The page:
Friday, November 1, 2013

Rhapsody in Blue

   Jazz was born out of the music of the South and the streets of New Orleans. But New York is where ideas from all over can combine into something magical. Paul Whiteman was a bandleader who was the first to create written arrangements of jazz pieces. For 1924 he produced a concert called "The Experiment in Modern Music" at Aeolian Hall. Today the building on 42nd Street across from Bryant Park that was home to the hall houses the State University of New York School of Optometry.

   One of the composers for the concert was young George Gershwin. George was from a Russian Jewish family in East New York, Brooklyn. He grew up around the Yiddish Theater District and worked as a songwriter in Tin Pan Alley. He had never written a classical composition before but the piece Gershwin wrote, in a mere 5 weeks, was Rhapsody in Blue. From the first incredible note on the clarinet, through Gershwin's improvised piano solos, the audience was rapt. Rhapsody was the song that brought jazz into the world of serious, respectable, music. And while that sentence makes it sound stuffy and boring compared to the freewheeling and hot-footed jazz of Harlem, Rhapsody is one of the most euphoric pieces of music ever made. It's impossible to listen to the final crescendo and not feel your heart swell.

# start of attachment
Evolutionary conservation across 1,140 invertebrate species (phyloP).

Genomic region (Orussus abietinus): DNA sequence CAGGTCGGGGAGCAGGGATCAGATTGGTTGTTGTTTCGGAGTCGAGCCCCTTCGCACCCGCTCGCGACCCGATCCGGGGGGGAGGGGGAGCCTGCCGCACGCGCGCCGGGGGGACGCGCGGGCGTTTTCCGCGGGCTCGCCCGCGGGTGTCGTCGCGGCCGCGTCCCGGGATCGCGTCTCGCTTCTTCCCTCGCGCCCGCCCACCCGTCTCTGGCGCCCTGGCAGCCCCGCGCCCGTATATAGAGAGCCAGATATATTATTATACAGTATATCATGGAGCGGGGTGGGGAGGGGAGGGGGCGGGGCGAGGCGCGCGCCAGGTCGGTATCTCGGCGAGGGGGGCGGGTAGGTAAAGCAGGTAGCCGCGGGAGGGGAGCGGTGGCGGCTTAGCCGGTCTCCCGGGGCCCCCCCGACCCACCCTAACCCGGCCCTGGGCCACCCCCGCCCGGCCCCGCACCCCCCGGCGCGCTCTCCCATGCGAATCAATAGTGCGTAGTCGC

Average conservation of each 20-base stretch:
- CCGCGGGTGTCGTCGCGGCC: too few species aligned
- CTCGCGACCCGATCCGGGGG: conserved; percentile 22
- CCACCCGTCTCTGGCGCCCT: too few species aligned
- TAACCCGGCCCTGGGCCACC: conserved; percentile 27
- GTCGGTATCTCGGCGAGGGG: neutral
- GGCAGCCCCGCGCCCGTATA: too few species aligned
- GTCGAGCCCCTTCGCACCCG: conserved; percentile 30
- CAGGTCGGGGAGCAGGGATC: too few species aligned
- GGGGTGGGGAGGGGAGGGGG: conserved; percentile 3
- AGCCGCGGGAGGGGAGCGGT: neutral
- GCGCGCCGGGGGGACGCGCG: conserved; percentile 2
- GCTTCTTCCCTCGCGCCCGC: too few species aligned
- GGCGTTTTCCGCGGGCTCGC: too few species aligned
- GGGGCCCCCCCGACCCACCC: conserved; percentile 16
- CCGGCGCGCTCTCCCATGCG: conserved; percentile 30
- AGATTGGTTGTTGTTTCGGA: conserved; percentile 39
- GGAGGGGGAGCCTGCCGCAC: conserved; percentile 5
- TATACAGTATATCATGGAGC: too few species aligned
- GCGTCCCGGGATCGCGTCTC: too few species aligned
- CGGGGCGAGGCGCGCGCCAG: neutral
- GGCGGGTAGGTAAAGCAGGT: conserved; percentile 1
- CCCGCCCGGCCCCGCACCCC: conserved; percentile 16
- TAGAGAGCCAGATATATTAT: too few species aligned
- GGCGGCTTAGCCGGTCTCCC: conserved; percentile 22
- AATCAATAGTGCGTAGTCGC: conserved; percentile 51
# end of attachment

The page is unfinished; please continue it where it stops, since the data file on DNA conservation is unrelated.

The music seems to evoke something special about the Big Apple. The hustle and bustle of commuters streaming along the sidewalks, the quiet moments of seclusion, and those times when it almost feels like the city loves you back. And clearly Woody Allen thought so too. His use of the song in the opening of the film Manhattan is not only a cinematic masterpiece, but it's the best thing to watch as your plane descends into New York.


   My favorite version of the song isn't the classic New York Philharmonic performance with Leonard Bernstein. But what would be better than hearing Gershwin play it himself. There is a wonderful recording of Michael Tilson Thomas conducting the Columbia University Jazz Band. What makes it so special is that the 1925 recording of George Gershwin doing the piano solos. Gershwin's tempo is lively and it makes this version a better toe-tapping version than the more melodramatic Philharmonic recording. Check it out, and book your flight to Manhattan.


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